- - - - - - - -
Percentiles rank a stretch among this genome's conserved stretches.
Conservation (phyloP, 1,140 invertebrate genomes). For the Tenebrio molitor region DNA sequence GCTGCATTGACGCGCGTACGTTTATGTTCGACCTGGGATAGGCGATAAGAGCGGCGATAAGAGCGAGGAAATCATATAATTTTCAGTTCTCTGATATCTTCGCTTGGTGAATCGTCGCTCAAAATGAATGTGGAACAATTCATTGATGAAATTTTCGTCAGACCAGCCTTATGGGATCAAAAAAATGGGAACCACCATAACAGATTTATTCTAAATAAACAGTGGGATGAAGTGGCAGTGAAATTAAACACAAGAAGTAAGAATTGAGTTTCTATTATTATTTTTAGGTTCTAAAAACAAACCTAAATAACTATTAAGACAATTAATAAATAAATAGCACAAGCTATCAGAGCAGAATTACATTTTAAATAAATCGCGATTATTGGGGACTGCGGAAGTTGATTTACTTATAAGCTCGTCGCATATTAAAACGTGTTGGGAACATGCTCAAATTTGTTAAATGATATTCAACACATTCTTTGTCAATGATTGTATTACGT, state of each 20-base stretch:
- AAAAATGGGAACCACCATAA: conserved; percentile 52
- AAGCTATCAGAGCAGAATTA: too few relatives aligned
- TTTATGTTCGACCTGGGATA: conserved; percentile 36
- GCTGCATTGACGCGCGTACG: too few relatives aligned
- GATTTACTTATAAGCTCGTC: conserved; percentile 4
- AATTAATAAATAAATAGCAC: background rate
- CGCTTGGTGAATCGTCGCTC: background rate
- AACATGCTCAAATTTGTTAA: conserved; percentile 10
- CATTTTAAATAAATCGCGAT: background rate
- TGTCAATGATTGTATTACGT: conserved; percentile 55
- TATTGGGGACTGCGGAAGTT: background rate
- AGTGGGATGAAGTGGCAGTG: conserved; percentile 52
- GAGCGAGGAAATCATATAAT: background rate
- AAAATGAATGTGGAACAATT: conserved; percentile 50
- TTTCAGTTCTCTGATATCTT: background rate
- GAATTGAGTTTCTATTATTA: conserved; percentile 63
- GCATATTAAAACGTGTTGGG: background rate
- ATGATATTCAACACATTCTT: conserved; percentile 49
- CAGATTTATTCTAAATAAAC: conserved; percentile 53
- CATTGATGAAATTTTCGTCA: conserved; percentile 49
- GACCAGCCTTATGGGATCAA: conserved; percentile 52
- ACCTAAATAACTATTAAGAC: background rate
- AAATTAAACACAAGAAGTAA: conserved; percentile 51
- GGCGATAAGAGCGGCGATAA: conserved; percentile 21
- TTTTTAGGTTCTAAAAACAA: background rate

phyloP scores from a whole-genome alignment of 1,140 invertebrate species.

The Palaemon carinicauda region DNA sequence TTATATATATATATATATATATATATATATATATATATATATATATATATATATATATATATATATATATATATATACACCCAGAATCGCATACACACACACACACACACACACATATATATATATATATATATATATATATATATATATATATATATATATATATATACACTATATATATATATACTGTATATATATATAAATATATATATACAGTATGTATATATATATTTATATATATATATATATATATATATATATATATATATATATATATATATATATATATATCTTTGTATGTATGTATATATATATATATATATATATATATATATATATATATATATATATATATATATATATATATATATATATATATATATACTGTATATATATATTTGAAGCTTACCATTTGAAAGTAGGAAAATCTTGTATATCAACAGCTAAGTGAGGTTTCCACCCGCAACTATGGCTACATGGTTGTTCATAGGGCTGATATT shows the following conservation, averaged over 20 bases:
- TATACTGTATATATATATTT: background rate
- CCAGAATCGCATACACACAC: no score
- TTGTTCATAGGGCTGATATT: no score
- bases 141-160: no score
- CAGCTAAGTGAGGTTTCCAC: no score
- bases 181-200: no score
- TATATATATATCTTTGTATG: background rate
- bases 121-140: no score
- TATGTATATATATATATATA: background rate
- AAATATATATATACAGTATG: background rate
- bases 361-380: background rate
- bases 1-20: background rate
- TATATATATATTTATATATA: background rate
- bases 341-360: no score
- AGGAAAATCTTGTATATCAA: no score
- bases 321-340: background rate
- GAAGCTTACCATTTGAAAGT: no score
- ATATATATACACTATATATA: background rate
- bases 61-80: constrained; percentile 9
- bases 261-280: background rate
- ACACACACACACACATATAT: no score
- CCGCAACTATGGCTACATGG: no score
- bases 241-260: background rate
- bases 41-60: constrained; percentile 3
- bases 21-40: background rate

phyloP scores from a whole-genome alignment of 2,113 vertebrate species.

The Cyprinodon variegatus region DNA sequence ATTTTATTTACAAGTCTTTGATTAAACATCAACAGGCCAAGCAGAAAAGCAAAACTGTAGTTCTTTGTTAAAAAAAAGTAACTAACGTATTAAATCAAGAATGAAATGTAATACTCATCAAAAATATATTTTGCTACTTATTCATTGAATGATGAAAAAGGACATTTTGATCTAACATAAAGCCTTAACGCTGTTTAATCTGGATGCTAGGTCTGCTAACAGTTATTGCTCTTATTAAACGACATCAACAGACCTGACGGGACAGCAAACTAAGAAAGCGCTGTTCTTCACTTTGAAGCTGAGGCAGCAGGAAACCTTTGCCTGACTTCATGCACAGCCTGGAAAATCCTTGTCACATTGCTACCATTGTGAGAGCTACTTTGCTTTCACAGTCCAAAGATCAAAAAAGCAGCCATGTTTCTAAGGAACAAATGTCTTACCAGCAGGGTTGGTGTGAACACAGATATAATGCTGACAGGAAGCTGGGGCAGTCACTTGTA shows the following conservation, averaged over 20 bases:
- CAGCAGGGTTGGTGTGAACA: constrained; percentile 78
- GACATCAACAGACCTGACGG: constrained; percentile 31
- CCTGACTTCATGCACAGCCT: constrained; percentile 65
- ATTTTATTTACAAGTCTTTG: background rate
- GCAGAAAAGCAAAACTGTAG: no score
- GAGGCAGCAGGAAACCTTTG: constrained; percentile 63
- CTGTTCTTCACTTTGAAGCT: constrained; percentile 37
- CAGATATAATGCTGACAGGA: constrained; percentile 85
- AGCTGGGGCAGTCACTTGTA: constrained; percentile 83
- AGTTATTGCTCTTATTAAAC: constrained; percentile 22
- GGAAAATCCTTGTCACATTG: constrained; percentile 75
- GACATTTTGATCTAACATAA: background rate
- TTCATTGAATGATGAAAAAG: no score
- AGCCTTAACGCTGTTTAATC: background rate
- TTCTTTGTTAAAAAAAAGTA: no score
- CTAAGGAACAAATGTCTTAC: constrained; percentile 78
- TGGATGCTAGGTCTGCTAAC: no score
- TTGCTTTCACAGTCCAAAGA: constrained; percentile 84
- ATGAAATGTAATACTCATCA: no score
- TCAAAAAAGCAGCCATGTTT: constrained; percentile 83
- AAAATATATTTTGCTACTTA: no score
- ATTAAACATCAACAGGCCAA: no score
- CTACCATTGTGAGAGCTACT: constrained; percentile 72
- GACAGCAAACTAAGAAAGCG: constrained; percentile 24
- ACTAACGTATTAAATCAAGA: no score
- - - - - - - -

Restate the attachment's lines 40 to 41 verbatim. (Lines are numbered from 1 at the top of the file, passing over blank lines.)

- bases 361-380: background rate
- bases 1-20: background rate